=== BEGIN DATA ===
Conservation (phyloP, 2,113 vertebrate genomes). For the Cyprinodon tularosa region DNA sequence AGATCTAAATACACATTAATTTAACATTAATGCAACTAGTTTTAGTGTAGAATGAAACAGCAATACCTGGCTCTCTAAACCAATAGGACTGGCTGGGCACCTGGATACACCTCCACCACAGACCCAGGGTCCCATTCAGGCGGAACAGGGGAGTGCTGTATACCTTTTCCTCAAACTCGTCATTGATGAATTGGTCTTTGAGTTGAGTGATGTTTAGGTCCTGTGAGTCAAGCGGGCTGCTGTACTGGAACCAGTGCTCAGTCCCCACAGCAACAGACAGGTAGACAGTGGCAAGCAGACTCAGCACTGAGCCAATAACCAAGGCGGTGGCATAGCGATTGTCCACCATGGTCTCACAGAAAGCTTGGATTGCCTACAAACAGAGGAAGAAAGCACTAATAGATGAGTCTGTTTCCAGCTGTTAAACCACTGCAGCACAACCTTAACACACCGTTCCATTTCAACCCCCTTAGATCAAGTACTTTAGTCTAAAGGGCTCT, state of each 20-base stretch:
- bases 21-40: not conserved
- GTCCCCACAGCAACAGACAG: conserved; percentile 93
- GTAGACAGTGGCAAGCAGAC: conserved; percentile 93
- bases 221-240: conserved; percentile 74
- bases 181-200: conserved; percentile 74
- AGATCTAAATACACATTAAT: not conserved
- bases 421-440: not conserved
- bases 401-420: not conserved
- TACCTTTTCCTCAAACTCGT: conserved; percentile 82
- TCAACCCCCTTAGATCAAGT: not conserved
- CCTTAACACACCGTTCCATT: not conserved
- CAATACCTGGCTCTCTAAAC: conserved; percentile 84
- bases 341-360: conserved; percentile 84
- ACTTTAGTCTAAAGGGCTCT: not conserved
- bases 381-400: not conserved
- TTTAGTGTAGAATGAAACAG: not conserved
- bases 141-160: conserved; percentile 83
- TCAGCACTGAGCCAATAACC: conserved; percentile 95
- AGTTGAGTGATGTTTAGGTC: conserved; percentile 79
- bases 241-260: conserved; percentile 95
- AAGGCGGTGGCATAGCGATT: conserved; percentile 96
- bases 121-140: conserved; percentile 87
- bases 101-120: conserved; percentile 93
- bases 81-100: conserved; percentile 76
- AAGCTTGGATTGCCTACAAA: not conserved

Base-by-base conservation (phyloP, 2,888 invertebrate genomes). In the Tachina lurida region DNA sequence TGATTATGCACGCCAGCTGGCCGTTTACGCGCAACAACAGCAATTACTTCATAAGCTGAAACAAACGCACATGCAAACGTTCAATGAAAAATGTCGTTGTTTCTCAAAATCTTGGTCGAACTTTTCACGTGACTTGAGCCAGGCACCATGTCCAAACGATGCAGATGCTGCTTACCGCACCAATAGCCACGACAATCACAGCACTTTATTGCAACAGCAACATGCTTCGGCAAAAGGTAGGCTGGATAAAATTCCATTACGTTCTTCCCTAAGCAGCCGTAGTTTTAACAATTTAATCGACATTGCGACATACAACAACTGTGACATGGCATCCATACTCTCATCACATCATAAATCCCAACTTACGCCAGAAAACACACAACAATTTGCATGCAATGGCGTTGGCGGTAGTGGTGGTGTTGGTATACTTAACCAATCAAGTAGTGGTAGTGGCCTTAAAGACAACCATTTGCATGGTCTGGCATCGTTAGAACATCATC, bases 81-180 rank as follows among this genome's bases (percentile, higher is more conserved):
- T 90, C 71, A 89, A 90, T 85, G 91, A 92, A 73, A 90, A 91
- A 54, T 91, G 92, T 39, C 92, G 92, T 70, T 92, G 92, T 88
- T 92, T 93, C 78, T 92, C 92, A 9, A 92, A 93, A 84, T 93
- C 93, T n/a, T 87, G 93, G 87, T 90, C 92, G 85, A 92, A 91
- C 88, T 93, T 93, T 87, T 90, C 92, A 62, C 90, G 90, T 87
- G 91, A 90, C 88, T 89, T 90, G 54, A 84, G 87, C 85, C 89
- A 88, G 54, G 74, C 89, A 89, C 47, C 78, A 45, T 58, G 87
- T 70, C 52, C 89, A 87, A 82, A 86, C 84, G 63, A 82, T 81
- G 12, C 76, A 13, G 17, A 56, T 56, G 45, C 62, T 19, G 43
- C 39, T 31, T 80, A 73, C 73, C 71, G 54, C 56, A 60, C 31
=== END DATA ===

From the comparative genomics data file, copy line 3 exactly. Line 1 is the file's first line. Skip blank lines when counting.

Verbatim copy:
- GTCCCCACAGCAACAGACAG: conserved; percentile 93